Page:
The Green Economy: Opportunities and Risks for Credit Unions

green finance chart
By Garrett Jones , Ben Clark , Isla Milne

4 minutes

More and more financial institutions are helping to finance a low-carbon, resource-efficient and socially inclusive marketplace. Is your credit union ready?

What is the first thing you think of when you hear the word “green”? A forest? A frog puppet? A dollar? A recycling box? 

How about the economy? 

According to the United Nations Environment Programme, a green economy is low-carbon, resource-efficient and socially inclusive. Here’s a cheat sheet:

What It IS What It ISN'T
Low-carbon Wasteful
Socially just Polluting
Circular Linear
Resilient Inequitable
Ecological Concentrated
Beneficial Fragile
Distributed Disconnected
Diverse Toxic

A green economy is not linear. You have probably heard of a circular economy, which keeps materials, products and services in circulation for as long as possible; a green economy encompasses those same principles. Instead of traditional “take-make-waste” models, green economies are built on circular models that maximize resource use and reduce waste. 

linear versus circular green economy

In addition to being circular, low-carbon and climate-resilient, a green economy is also socially inclusive and strives for human well-being and ecosystem resilience. 

It’s the Journey, Not the Destination

Determining whether an economy is green isn’t an either/or thing. It’s a spectrum. The goal is to keep moving toward a greener economy and to take action that moves us in the right direction. While climate change often receives a lot of attention in these discussions (rightfully so!), and a green economy is certainly one in which climate risks are factored in, other issues must also be considered. Below is a (non-exhaustive) list of indicators that can be used to track progress toward a greener economy:

  • Greenhouse gas emissions
  • Jobs (stable, personally fulfilling)
  • Economic input/output (efficiency)
  • Pollutant levels
  • Waste reduction, diversion
  • Circularity
  • Social connections
  • Biodiversity
  • Water use
  • Diversity
  • Energy efficiency

Opportunities for Credit Unions in the Green Economy 

Research shows that there are many opportunities for organizations that help to finance the green economy … and many risks for organizations that don’t.

Opportunities for credit unions include:

  • Attracting and retaining talent. People increasingly want to work for companies that do good things. While the war for talent is on, do good (green!) things to attract good people. And grab an ESG (environmental, social, governance) analyst while you can, the demand for their skills is growing!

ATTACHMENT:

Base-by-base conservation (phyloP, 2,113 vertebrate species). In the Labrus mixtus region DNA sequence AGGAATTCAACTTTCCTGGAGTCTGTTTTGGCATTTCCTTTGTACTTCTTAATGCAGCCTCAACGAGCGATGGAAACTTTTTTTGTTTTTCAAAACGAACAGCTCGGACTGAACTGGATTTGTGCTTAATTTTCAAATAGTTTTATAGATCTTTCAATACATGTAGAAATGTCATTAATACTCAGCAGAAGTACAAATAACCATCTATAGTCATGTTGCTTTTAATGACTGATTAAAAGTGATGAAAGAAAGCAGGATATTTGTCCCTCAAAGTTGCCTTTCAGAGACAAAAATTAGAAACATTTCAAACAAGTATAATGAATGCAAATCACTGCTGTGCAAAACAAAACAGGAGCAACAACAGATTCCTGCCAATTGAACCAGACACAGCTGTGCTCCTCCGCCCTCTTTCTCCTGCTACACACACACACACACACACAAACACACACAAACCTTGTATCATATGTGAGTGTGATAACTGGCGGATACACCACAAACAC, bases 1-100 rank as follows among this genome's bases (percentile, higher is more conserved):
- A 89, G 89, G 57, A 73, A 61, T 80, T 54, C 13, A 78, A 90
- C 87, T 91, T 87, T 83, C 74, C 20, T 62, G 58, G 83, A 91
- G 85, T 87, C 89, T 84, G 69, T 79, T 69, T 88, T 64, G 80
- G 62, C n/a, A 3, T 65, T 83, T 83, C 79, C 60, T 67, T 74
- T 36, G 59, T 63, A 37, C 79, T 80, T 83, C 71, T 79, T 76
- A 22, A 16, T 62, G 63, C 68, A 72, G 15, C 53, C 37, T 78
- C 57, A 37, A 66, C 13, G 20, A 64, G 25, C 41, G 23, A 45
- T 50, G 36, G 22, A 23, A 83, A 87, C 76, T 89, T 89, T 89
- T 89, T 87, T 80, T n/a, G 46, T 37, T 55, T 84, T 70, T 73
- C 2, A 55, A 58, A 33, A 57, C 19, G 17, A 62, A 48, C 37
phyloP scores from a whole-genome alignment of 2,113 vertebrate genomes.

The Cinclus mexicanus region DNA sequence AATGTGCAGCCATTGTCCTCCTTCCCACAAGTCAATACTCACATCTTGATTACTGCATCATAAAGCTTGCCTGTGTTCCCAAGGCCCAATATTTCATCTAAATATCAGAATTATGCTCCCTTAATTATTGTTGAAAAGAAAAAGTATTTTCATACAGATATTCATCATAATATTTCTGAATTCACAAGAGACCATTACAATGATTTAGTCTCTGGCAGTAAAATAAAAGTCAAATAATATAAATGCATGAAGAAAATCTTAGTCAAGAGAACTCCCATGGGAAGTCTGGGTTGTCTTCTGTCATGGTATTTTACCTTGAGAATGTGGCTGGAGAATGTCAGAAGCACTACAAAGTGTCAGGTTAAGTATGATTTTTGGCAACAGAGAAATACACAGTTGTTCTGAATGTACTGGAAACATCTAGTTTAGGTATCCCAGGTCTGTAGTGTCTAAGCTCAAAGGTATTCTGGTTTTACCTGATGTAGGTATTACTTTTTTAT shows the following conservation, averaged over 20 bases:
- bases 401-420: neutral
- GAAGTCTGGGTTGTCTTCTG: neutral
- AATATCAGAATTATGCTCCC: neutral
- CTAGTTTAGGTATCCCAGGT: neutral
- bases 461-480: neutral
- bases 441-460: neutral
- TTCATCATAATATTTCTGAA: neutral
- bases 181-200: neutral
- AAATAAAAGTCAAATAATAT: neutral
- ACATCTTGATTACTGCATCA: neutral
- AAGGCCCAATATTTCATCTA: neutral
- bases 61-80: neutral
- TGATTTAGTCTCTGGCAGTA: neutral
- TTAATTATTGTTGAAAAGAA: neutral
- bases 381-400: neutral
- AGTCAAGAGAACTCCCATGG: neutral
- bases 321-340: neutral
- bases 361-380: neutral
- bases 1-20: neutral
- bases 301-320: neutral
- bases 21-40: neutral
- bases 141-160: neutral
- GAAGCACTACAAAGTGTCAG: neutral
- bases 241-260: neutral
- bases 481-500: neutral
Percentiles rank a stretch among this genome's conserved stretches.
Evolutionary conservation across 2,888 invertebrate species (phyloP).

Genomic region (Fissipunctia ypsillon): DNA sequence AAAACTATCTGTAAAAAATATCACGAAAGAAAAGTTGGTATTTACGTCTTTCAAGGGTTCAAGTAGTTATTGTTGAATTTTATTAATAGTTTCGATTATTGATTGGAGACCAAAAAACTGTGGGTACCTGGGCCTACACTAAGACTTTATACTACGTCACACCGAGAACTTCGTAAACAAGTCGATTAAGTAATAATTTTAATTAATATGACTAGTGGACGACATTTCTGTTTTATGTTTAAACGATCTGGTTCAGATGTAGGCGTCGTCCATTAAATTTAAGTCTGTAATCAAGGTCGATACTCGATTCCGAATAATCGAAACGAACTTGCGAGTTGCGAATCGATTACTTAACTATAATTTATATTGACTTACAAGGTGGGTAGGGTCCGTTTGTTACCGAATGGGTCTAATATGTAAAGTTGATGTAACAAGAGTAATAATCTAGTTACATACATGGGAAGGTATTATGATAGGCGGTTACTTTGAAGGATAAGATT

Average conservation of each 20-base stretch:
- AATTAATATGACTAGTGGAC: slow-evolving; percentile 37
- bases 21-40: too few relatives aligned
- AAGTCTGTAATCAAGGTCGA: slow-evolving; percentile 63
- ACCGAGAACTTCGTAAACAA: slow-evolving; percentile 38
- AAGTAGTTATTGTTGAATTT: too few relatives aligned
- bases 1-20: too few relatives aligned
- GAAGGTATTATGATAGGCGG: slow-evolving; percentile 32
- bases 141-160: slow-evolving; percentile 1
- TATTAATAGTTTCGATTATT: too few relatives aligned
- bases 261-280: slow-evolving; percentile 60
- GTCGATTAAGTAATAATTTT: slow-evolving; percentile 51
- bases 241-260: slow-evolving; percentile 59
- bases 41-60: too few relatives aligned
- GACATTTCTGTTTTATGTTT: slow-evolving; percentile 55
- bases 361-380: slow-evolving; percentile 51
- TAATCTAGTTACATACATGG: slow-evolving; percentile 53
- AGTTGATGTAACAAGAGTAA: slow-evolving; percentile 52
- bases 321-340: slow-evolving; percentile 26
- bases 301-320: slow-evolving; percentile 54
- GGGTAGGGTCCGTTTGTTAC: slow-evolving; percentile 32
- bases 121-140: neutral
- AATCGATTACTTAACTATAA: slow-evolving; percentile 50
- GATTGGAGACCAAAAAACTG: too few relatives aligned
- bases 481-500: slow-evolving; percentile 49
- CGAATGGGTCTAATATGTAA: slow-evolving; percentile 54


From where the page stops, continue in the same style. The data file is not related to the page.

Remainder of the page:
• Attracting members/investors. Investing in the green economy can help attract members and investors who want competitive returns while also benefiting society and the environment. As more and more businesses adopt ESG principles, there is an opportunity to generate financing and advisory services that help members meet their objectives. Many banks are positioning themselves as experts in these fields (e.g., climate change, the circular economy, the green economy) to show that they can help members operate in this space. 
  • Reducing operational costs. Taking the time to capture resource efficiency and other green economy metrics can reveal opportunities for improvements that have direct cost savings (e.g., energy, chemical, or water use) to your credit union.
  • Offering new products and services. The transition to a green economy creates an opportunity to offer new products and services (e.g., green home loans, EV financing, green savings accounts with green investments).
  • Building resilience. A green economy is a resilient economy. The COVID-19 crisis has highlighted the risks associated with geographically dispersed value and supply chains and linear models. There’s an opportunity to transition to more circular systems as we recover. A re-design aligned with the principles of the green economy has the potential to build in “circuit breakers”; for example, shortening value chains and onshoring production could increase supply security.
  • Offering superior risk-adjusted returns. There may be an opportunity for better financial performance. For example, early data suggests that funds with a circular economy focus perform percentage points better than their Morningstar category benchmarks.

Risks include:

  • Physical risks. A recent report from Ceres found that more than 60% of all U.S. credit unions are at risk from climate change, being physically located in vulnerable locations with increased probability of extreme weather events (e.g., floods, forest fires, droughts, etc.). Financed assets are also at risk, at least $1.2 trillion worth, according to the same report. Having a good understanding of how physical risks affect you and your members will help identify opportunities to mitigate them. 
  • Technological risks. Technological improvements and innovations (e.g., electric vehicles, bio-based plastic) will play a key role in the transition to a green economy. Winners and losers will emerge as new technology replaces old technologies, and this can have impacts on financial institutions, for example by increasing the risk of stranded assets.
  • Regulatory risks. Changes in policies and regulations that aim to encourage the transition to a green economy (e.g., new reporting and disclosure requirements, carbon tax, plastic bans, toxic chemical regulations) can have a financial impact. 
  • Risk of being left behind. Momentum is growing in this field, with an increasing number of financial institutions taking action. Organizations that do nothing risk being perceived as laggards as the landscape continues to shift. 

Garrett Jones is director/sustainable finance; Ben Clark is director/green economy; and Isla Milne is senior analyst with Delphi Group.

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